NHS sued over medical use of LSD

Roger Dobson
Monday 02 August 1999 00:02 BST

LAWYERS ACTING for more than 100 people suffering the effects of being prescribed LSD in the 1960s will begin a court action for compensation within the next few weeks that could cost the National Health Service more than pounds 4m.

The action, to be heard in the High Court, involves 15 hospitals and health authorities and centres on allegations that psychiatrists prescribed what was an unlicensed drug without proper consent to hundreds of patients in the early 1960s.

A second expert witness has now confirmed the substance of the claims being made which triggers Legal Aid Board funding, and the first court hearing in the case has now been fixed for September.

"That hearing will be the first and we hope to be in a position to serve the main statement of claim on the defendants by the end of September,'' says David Harris, lead solicitor for the plaintiffs in the action.

"LSD was given for a wide range of conditions and it was given on the basis that it opened up minds much more quickly than going through normal therapy. Instead of having weeks of consultations, they gave them LSD, pressed the trigger, and waited to see what happened,'' he says.

What happened was that people with conditions as diverse as phobias, morning sickness and post-natal depression who were given LSD were left with long-term effects that include hallucinations, flashbacks, acute anxiety, depression, memory loss and mental illness.

Roy Anthony, a married father of two and a former company representative, bitterly regrets that he sought help in 1961 for what was a relatively minor problem: "On the way to work each morning I felt sick. I had all the tests, barium meal and so on, but the GP could find nothing wrong and suggested it might be psychological. I went to see a psychiatrist and he said he had just the thing for me. Instead of spending long periods in analysis, I would be given a drug that would provide quick answers.

"I was given LSD over a three-month period and have never recovered. We were given very large doses. When it became a recreational drug, users had what was called a microdot of it, but we had massive doses.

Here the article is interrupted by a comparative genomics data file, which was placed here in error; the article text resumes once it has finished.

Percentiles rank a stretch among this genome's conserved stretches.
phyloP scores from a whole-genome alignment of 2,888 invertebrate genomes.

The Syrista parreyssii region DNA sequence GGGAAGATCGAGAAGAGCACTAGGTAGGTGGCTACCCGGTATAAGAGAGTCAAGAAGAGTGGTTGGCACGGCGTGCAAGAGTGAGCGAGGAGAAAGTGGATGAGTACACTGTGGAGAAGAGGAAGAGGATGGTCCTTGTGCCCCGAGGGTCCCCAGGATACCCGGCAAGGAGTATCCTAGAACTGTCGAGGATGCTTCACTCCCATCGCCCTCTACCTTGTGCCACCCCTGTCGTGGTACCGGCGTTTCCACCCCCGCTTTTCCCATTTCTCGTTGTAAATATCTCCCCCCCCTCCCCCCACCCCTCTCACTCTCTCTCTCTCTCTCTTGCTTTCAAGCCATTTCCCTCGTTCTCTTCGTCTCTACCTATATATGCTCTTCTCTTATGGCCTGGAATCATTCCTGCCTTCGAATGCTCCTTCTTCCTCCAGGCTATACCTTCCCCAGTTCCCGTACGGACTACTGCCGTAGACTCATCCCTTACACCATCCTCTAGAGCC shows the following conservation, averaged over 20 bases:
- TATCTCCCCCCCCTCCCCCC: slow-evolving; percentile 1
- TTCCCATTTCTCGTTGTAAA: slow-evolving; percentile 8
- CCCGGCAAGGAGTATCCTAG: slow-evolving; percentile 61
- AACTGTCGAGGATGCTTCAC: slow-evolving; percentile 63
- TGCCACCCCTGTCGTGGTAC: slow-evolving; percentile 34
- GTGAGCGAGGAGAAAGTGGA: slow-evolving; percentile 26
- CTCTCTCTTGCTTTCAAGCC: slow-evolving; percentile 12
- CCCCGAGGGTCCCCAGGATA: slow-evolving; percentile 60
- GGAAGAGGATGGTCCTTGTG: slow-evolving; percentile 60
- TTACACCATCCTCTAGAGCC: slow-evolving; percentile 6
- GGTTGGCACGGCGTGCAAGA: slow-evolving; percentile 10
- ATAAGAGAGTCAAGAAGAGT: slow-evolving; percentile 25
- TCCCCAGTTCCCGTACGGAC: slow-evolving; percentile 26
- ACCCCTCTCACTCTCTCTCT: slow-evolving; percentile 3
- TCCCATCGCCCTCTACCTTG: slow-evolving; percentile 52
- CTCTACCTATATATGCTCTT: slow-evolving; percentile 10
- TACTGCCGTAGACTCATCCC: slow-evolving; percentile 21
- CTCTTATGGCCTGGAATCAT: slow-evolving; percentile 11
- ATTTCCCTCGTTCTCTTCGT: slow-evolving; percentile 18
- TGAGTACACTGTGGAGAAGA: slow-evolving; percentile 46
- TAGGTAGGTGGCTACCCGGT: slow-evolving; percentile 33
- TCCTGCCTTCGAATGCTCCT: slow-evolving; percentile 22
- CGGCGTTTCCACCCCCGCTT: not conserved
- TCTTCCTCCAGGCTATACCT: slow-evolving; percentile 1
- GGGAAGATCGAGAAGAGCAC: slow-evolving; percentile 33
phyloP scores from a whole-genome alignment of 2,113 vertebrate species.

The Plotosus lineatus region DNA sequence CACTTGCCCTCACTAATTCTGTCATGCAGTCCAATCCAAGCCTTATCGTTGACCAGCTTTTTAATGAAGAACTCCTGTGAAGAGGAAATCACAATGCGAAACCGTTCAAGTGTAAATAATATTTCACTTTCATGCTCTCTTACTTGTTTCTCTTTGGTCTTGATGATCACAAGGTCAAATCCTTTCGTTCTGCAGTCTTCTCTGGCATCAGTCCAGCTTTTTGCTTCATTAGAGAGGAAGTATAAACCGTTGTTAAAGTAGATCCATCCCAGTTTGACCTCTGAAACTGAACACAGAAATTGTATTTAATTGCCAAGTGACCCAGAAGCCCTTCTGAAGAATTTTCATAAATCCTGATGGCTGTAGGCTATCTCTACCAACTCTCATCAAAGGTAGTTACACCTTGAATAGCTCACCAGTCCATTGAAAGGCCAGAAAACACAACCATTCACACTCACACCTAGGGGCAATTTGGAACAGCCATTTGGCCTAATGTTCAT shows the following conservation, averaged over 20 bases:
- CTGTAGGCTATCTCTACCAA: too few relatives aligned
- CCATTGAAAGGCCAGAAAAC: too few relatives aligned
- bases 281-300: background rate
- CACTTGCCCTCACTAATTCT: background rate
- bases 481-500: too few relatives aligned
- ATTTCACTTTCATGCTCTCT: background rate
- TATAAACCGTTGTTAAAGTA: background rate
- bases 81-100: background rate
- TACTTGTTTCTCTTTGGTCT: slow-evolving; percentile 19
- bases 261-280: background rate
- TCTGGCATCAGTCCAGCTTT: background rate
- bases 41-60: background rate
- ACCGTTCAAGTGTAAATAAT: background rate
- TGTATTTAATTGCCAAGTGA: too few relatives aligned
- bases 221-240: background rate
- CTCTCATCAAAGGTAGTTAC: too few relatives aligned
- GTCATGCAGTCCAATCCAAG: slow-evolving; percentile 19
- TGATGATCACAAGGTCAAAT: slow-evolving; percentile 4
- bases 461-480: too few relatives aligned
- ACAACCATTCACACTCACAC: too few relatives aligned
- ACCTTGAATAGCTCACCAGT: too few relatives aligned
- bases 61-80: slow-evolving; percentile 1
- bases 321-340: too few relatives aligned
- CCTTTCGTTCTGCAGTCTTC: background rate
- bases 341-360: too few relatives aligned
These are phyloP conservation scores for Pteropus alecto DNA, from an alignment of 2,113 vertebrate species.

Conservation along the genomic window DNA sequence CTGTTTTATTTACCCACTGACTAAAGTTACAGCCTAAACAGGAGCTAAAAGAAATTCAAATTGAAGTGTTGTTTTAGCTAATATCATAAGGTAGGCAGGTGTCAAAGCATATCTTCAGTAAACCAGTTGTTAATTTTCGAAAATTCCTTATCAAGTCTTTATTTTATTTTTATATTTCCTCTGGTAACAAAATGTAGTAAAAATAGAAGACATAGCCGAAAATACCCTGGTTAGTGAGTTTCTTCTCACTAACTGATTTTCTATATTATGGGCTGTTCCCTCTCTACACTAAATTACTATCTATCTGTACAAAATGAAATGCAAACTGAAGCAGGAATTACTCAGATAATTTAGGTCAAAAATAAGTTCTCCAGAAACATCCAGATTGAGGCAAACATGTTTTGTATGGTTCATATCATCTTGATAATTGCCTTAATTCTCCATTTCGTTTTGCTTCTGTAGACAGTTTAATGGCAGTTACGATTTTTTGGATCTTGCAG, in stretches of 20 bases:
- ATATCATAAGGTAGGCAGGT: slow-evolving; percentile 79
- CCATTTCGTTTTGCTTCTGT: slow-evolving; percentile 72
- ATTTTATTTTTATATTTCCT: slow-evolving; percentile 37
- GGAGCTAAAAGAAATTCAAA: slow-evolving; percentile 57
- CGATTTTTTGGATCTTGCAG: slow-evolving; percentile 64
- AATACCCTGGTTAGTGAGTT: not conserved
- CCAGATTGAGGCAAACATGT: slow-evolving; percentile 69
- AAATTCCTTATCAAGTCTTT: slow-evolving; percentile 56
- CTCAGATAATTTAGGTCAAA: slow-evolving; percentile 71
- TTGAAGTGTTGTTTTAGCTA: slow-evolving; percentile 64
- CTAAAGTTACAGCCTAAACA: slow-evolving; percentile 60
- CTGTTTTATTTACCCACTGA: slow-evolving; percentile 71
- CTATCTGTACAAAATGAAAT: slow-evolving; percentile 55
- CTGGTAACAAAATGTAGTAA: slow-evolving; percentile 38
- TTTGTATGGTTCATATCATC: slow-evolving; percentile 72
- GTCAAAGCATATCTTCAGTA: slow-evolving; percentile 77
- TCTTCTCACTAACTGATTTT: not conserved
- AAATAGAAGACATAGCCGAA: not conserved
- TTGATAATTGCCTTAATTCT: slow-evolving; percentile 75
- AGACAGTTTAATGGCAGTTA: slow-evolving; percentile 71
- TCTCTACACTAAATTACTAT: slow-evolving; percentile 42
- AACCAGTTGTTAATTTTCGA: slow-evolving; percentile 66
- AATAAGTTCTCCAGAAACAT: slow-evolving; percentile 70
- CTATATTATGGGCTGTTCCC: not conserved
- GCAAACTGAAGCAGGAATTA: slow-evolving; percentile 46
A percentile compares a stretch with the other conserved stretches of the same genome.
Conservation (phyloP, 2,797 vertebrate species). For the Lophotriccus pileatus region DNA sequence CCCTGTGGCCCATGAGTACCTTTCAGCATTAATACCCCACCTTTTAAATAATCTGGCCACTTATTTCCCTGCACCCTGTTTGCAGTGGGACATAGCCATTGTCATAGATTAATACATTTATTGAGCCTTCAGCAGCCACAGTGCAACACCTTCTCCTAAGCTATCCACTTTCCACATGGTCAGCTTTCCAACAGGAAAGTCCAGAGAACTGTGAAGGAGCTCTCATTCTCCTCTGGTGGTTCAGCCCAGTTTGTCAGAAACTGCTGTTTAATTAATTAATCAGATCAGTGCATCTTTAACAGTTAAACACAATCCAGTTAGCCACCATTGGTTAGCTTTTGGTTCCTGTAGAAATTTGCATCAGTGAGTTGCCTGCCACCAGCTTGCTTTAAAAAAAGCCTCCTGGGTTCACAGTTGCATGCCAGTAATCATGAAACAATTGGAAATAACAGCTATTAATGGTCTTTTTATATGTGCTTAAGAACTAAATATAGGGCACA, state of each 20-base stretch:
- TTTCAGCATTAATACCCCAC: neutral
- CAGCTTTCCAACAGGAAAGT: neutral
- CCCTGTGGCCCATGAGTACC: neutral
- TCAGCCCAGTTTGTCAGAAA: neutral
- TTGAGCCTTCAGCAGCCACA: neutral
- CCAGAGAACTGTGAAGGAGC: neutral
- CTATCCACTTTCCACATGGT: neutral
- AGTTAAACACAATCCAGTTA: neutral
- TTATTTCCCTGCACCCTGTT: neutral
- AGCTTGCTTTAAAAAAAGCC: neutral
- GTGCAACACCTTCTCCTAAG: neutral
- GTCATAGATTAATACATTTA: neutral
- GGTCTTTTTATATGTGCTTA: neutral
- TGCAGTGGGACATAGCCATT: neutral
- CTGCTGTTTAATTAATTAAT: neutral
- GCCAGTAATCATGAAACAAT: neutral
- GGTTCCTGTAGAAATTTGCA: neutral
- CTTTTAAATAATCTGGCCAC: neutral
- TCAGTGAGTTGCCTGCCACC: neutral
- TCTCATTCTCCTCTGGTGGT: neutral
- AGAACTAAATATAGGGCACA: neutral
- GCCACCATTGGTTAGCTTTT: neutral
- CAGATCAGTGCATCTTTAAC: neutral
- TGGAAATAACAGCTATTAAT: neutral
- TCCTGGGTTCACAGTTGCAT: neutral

"The first time I had it I woke up the next day and thought I'd go for a walk. I opened the door and almost fell on my back. I had suddenly become an agoraphobic, couldn't bear to go outside. When we had children and went to the seaside, I had to stay inside the car, it was that severe. I still suffer with flashbacks to childhood and that kind of thing as well as hallucinations. They should not have used us in that way. I have been on tranquillisers since I was given LSD almost 40 years ago."

Richard, a retired teacher in the Midlands, who is also taking legal action, went to see his GP with a sore throat and while he was there mentioned a phobia he had about the noise of people eating. "He suggested I saw a psychiatrist who told me they had an exciting new drug therapy called LSD which seemed to cure all ills. He said they didn't know how it worked, but it seemed to be very successful, and that if there were any side effects they could easily be reversed.

"It started with a small dose which simply made me feel intoxicated, and then they increased it. On the third occasion I was lying on a bed looking at the cracks in the wall when this monster came out of them. It absolutely terrified me, and I had a tremendous panic attack.

"I thought I was going insane. This was happening at a time when I was about to get married and start my first job in teaching. For the next three years I was on Librium for anxiety, and I still have flashbacks and feelings of panic and insecurity. It is as if there is a dark corner of my mind where there all sorts of nasty things waiting to come out. I live in fear that they will.''

David Harris, whose firm of solicitors, Cheshire-based Alexander Harris, has been having psychiatric assessments carried out on the LSD patients, said they are seeking general damages for long-term effects on their health. "For some people the effects of the LSD have been very traumatic. Some, for example, have never worked, while others have emotional and other problems. LSD was not a licensed drug, they just gave it. In all the evidence we have now taken, from doctors as well as our clients, no one was ever asked to give their consent.''

Richard Foster of Vizard Oldham who act for the NHS in the case, said: "We are defending the action. The Lord Chief Justice has been asked to appoint a judge and at the moment we are obtaining medical records and interviewing those clinicians that are still alive.''

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